The New York Times reports today that the Bush Administration is unlikely to propose sweeping tax reform, but instead will seek incremental changes. No surprise there - they are already headed for big trouble, I think, in Iraq (obviously) but also on the Social Security reform front. Controversial fundamental tax reform would be a lot even for these guys to try. (It hasn't hit them yet, by the way, that just because they won almost every single political battle they fought in Washington in the first term doesn't mean that this will continue. I am reminded of Bertrand Russell's discussion of inductive reasoning, involving a chicken that reasons from past experience that every morning it will not be sent to the slaughterhouse. One morning, it is wrong.)
Anyway, here are the 5 main items that the Times article identifies as likely to feature in the incremental tax reform plan, with some quick reactions to them:
1) Eliminate the alternative minimum tax - Hard to quarrel with this one, since it doesn't even really have a better tax base, in many respects, than the regular tax. (For example, no personal exemptions adjusting for family size.) But of course this is immensely costly, said to be $660 billion over ten years. Repeal also would reduce progressivity, although less at the very top than at the lower six-figures range. In a different political environment, that would merely call for suitable adjustments to the rate brackets since whether we should have an AMT is a different question from how the distribution should work. By the way, a less costly alternative, although not one I advocate, is simply to raise the AMT exemption amounts and index them for inflation or perhaps even to the growth rate of the economy.
2) Expand tax-free savings accounts - I have come to favor a consumption tax, so in principle this might be fine, and again the progressivity effects could be offset elsewhere (although they won't be). But tax-free savings accounts without taxing dissaving (i.e., borrowing) could be a mistake. If I put $10,000 in a tax-free savings account, and finance the investment (although not traceably) by keeping my home mortgage $10,000 higher, I am not actually saving any more.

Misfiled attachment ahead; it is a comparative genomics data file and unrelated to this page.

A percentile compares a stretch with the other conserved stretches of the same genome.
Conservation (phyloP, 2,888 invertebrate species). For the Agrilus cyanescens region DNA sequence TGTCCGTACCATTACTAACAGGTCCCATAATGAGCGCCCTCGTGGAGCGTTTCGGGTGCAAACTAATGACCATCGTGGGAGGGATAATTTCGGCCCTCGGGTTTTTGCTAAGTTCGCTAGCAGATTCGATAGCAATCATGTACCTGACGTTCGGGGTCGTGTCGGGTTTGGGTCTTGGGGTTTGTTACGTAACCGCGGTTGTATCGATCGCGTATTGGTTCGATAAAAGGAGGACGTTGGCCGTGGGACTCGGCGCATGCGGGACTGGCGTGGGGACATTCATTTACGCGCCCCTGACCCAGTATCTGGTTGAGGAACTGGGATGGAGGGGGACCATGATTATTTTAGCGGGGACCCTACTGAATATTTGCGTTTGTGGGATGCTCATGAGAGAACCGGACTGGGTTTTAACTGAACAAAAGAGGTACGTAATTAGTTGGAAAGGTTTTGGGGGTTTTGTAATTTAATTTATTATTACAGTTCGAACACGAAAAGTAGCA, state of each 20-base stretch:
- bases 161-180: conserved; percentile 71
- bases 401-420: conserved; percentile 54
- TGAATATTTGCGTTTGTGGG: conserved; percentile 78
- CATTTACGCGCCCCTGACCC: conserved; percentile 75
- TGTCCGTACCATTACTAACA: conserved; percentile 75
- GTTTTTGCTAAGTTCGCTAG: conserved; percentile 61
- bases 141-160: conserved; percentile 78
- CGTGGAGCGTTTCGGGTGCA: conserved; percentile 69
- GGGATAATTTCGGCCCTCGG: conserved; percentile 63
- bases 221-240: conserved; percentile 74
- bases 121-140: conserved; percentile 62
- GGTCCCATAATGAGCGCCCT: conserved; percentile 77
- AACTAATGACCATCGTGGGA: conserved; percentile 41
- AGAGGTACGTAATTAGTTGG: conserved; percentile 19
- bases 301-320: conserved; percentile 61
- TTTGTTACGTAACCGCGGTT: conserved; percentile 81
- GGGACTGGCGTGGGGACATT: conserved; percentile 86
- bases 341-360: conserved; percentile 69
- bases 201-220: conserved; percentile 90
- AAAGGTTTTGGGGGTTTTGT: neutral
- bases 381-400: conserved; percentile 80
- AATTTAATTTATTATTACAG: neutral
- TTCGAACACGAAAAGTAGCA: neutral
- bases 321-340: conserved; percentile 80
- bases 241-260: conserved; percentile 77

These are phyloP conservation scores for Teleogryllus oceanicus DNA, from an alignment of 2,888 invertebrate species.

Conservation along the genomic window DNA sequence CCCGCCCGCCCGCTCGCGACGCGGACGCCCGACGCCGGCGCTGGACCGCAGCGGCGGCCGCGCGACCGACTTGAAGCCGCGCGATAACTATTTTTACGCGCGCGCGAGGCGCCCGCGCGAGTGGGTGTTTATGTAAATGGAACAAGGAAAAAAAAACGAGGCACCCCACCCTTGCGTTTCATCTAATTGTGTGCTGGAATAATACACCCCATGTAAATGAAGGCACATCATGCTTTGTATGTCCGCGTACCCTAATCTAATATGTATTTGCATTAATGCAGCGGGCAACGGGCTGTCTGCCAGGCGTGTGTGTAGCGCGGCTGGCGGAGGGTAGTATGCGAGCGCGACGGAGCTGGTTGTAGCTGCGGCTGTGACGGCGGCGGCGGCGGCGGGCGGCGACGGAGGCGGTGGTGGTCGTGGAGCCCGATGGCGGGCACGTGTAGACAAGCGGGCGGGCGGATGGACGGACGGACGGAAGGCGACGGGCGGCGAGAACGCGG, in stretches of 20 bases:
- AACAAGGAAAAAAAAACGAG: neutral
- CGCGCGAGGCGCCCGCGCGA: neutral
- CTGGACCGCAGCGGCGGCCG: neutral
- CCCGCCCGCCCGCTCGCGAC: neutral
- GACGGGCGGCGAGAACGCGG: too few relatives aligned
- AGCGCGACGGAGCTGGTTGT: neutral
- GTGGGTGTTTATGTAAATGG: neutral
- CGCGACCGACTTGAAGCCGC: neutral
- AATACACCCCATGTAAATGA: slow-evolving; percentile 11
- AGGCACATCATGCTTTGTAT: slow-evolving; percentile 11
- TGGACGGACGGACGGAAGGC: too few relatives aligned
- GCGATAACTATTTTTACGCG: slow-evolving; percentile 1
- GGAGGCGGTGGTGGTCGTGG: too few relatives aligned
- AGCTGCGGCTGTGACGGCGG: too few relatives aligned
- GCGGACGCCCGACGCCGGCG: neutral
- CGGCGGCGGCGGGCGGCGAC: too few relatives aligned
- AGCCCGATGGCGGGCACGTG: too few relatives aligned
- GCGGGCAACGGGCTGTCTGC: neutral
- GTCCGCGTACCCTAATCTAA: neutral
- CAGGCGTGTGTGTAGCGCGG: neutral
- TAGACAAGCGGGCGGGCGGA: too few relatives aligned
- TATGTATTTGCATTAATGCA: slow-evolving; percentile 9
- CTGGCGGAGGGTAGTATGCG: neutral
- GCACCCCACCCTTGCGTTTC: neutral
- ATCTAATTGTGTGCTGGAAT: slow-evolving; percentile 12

3) Eliminate state and local tax deductions - blue stater though I am, there is much to say for this, on the view that state and local taxes paid have some correlation, however weak, with the provision of untaxed consumption benefits provided by the state and local governments.
4) Increased income taxation of Social Security benefits - this is equivalent to means-testing for Social Security benefits, but by another name so people don't get hysterical. Fine with me, and note that it is one of the few politically conceivable ways of making better-off current seniors share in the pain of narrowing the fiscal gap.
5) Subject employer-provided health insurance benefits to income taxation - This really requires a blog all its own. I am sympathetic because it addresses the over-use of insurance to pay routine medical benefits. If car insurance were tax-free when employer-provided, we would probably see it paying for gasoline. The downside is that we may want to encourage more people to have health insurance, either out of paternalism (we think they are making a mistake if they don't have it) or because we figure we will have to pay for some of their treatment if they need it but are uncovered and out of cash. Some recent econometric research suggests that the bad effect, encouraging over-insurance for routine items, is bigger than the good effect, encouraging the purchase of some basic insurance for big items. So again I have a lot of sympathy although this is bound to be controversial. One last point - there might conceivably be hidden fiscal benefits, via Medicare and Medicaid, if healthcare consumers were forced to be more cost-conscious and this affected general treatment norms and product development in the healthcare industry. (I further discuss this point in my book on Medicare.)
Bottom line - the proposals certainly could be a lot worse, especially given what I have come to expect from the Bush Administration. But don't hold your breath that more than a couple of them (the revenue-losers?) will happen.